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April 25, 2011

Will The Judge Tell Me If I Won Or Lost At The End Of My Indiana Social Security Disability Hearing?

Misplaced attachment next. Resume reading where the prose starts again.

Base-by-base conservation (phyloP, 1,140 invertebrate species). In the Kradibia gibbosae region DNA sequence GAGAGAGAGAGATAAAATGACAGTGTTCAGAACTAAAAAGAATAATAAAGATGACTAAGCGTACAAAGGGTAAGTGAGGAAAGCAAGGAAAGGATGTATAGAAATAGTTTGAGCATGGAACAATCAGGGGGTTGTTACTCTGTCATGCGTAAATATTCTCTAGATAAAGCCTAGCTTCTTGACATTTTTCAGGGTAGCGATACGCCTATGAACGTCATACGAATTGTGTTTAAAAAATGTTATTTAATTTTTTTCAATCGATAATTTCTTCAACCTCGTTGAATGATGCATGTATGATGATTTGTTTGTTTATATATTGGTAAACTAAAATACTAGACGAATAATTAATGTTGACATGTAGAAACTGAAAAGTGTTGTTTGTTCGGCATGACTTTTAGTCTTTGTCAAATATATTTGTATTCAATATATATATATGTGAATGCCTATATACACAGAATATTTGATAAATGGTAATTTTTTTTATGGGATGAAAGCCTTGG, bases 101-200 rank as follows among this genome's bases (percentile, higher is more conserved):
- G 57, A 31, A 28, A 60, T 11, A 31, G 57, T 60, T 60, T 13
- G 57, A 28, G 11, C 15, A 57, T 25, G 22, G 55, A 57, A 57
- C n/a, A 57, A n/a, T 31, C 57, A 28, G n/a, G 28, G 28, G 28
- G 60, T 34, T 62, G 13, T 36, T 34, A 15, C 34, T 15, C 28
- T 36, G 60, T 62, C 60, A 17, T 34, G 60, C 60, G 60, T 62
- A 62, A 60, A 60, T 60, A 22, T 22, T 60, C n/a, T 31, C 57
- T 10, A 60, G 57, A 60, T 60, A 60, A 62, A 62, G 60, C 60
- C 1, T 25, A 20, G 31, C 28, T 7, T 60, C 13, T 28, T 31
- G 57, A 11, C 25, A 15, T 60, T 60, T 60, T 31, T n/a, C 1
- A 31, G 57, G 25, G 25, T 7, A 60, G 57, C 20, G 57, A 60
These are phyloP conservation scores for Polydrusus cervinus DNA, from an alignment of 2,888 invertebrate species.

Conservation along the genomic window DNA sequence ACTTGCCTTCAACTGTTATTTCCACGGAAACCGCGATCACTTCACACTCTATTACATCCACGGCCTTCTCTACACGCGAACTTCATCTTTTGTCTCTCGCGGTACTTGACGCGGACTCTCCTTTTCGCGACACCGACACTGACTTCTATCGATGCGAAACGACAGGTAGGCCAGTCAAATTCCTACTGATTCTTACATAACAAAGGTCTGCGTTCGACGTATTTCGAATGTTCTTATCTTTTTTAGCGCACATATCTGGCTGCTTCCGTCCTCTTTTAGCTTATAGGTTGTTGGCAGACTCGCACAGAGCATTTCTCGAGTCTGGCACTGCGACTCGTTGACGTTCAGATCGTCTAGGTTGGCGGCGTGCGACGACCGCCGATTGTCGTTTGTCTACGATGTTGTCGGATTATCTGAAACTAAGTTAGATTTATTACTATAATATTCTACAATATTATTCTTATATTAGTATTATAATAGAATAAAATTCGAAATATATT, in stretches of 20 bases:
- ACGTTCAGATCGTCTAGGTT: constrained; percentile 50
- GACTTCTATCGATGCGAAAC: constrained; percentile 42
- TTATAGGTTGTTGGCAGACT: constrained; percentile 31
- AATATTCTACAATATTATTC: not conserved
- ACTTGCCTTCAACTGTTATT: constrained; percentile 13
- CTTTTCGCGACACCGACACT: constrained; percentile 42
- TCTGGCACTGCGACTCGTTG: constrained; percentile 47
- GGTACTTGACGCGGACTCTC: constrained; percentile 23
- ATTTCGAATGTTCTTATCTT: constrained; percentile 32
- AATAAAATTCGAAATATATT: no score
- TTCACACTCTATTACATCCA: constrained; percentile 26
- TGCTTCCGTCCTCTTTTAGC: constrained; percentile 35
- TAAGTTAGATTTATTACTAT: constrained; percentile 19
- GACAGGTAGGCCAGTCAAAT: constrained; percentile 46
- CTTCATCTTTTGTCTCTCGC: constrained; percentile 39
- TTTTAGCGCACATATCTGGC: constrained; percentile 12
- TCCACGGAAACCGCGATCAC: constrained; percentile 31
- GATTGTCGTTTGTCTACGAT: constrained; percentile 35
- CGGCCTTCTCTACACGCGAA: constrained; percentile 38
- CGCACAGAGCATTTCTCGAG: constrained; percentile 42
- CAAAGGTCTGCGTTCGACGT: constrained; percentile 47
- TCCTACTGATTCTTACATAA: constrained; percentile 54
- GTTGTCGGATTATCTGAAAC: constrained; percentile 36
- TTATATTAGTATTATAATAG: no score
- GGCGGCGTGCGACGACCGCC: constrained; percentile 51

So you have waited quite a long time for your upcoming Social Security disability hearing and think you will finally get an answer to your appeal.  Well the truth is, you probably have another waiting period to endure before you receive a decision in the mail.  Indianapolis Social Security attorney Scott D. Lewis often gets asked by his clients when will they find out if they have won or lost their Indiana Social Security disability appeal.  There are a few different scenarios that can take place at the conclusion of your Social Security disability hearing. If you are one of the lucky few, the Administrative Law Judge (ALJ) may make a bench decision.  After a  judge hears testimony, if he/she believes the claimant is disabled, he/she can make a fully favorable bench decision.  In Indianapolis disability attorney Scott Lewis’ experience a bench decision can speed up the time it takes in processing a disability claim.  The Administrative Law Judge usually reads into the record his/her reasons for granting the disability claim.  Some judges make bench decisions on a routine basis when granting claims, while other judges rarely, if ever, use bench decisions.  So what happens if you are not a lucky recipient of a bench decision?  You shouldn’t think you have lost your disability claim because there are other ways judges decide disability claims. Many judges do not make the decision on your disability claim the day you are in court.  Although almost all Social Security disability hearings have a similar theme, many judges decide claims using a different process.  Some Administrative Law Judges will have already looked over your file before the hearing.  These judges then get testimony from the claimant and then make a decision.  Other judges may not have looked at your record at all before the … Continued